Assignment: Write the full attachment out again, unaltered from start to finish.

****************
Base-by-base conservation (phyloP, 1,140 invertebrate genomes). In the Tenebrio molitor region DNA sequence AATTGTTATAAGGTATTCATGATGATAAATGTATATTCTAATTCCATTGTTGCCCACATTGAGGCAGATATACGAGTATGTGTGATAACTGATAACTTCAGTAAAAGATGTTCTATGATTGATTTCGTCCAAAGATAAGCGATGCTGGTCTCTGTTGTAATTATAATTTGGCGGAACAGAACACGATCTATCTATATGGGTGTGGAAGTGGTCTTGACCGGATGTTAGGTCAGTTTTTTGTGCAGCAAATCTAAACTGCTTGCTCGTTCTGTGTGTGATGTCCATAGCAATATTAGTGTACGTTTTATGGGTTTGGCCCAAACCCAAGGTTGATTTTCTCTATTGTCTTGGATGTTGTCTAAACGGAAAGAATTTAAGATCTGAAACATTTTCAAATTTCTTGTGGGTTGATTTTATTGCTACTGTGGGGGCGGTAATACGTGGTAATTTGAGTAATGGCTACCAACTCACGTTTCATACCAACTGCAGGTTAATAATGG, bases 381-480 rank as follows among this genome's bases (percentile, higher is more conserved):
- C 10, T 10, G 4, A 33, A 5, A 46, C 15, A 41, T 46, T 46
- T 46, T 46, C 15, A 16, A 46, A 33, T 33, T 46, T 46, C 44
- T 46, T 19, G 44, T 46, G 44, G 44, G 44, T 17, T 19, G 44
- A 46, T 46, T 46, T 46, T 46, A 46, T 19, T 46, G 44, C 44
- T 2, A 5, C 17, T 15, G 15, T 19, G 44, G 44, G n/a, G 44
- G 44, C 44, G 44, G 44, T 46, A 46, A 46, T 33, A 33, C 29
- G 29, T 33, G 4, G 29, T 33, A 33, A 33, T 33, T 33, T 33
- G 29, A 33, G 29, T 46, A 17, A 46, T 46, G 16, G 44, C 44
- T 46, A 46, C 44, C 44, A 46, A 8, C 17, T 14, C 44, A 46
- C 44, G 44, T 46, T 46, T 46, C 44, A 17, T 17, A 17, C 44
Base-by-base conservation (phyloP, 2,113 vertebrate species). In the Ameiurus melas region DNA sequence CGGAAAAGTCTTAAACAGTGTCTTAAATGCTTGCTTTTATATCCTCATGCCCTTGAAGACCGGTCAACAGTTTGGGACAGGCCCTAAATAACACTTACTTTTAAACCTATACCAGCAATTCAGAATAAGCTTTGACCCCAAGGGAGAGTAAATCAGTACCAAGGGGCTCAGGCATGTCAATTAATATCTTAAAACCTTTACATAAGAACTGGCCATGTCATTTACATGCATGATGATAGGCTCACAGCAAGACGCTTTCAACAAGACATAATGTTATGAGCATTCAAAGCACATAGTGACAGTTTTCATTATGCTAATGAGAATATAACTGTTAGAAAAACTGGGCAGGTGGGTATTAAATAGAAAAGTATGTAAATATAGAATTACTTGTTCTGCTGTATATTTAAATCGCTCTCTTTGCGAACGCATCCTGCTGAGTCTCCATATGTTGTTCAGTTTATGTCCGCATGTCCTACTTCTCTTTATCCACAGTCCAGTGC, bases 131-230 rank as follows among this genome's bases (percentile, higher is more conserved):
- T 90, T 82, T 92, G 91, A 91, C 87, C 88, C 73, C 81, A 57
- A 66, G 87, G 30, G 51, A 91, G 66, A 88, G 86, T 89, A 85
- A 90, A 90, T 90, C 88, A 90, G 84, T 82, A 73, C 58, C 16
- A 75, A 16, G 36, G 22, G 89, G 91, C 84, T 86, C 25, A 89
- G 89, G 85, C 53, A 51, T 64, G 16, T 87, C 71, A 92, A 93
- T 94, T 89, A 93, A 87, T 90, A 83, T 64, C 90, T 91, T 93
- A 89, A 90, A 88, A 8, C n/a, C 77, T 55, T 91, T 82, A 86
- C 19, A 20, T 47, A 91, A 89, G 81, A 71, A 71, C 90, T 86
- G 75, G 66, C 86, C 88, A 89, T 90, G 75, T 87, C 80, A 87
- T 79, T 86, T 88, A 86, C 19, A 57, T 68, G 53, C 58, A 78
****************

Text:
Base-by-base conservation (phyloP, 1,140 invertebrate genomes). In the Tenebrio molitor region DNA sequence AATTGTTATAAGGTATTCATGATGATAAATGTATATTCTAATTCCATTGTTGCCCACATTGAGGCAGATATACGAGTATGTGTGATAACTGATAACTTCAGTAAAAGATGTTCTATGATTGATTTCGTCCAAAGATAAGCGATGCTGGTCTCTGTTGTAATTATAATTTGGCGGAACAGAACACGATCTATCTATATGGGTGTGGAAGTGGTCTTGACCGGATGTTAGGTCAGTTTTTTGTGCAGCAAATCTAAACTGCTTGCTCGTTCTGTGTGTGATGTCCATAGCAATATTAGTGTACGTTTTATGGGTTTGGCCCAAACCCAAGGTTGATTTTCTCTATTGTCTTGGATGTTGTCTAAACGGAAAGAATTTAAGATCTGAAACATTTTCAAATTTCTTGTGGGTTGATTTTATTGCTACTGTGGGGGCGGTAATACGTGGTAATTTGAGTAATGGCTACCAACTCACGTTTCATACCAACTGCAGGTTAATAATGG, bases 381-480 rank as follows among this genome's bases (percentile, higher is more conserved):
- C 10, T 10, G 4, A 33, A 5, A 46, C 15, A 41, T 46, T 46
- T 46, T 46, C 15, A 16, A 46, A 33, T 33, T 46, T 46, C 44
- T 46, T 19, G 44, T 46, G 44, G 44, G 44, T 17, T 19, G 44
- A 46, T 46, T 46, T 46, T 46, A 46, T 19, T 46, G 44, C 44
- T 2, A 5, C 17, T 15, G 15, T 19, G 44, G 44, G n/a, G 44
- G 44, C 44, G 44, G 44, T 46, A 46, A 46, T 33, A 33, C 29
- G 29, T 33, G 4, G 29, T 33, A 33, A 33, T 33, T 33, T 33
- G 29, A 33, G 29, T 46, A 17, A 46, T 46, G 16, G 44, C 44
- T 46, A 46, C 44, C 44, A 46, A 8, C 17, T 14, C 44, A 46
- C 44, G 44, T 46, T 46, T 46, C 44, A 17, T 17, A 17, C 44
Base-by-base conservation (phyloP, 2,113 vertebrate species). In the Ameiurus melas region DNA sequence CGGAAAAGTCTTAAACAGTGTCTTAAATGCTTGCTTTTATATCCTCATGCCCTTGAAGACCGGTCAACAGTTTGGGACAGGCCCTAAATAACACTTACTTTTAAACCTATACCAGCAATTCAGAATAAGCTTTGACCCCAAGGGAGAGTAAATCAGTACCAAGGGGCTCAGGCATGTCAATTAATATCTTAAAACCTTTACATAAGAACTGGCCATGTCATTTACATGCATGATGATAGGCTCACAGCAAGACGCTTTCAACAAGACATAATGTTATGAGCATTCAAAGCACATAGTGACAGTTTTCATTATGCTAATGAGAATATAACTGTTAGAAAAACTGGGCAGGTGGGTATTAAATAGAAAAGTATGTAAATATAGAATTACTTGTTCTGCTGTATATTTAAATCGCTCTCTTTGCGAACGCATCCTGCTGAGTCTCCATATGTTGTTCAGTTTATGTCCGCATGTCCTACTTCTCTTTATCCACAGTCCAGTGC, bases 131-230 rank as follows among this genome's bases (percentile, higher is more conserved):
- T 90, T 82, T 92, G 91, A 91, C 87, C 88, C 73, C 81, A 57
- A 66, G 87, G 30, G 51, A 91, G 66, A 88, G 86, T 89, A 85
- A 90, A 90, T 90, C 88, A 90, G 84, T 82, A 73, C 58, C 16
- A 75, A 16, G 36, G 22, G 89, G 91, C 84, T 86, C 25, A 89
- G 89, G 85, C 53, A 51, T 64, G 16, T 87, C 71, A 92, A 93
- T 94, T 89, A 93, A 87, T 90, A 83, T 64, C 90, T 91, T 93
- A 89, A 90, A 88, A 8, C n/a, C 77, T 55, T 91, T 82, A 86
- C 19, A 20, T 47, A 91, A 89, G 81, A 71, A 71, C 90, T 86
- G 75, G 66, C 86, C 88, A 89, T 90, G 75, T 87, C 80, A 87
- T 79, T 86, T 88, A 86, C 19, A 57, T 68, G 53, C 58, A 78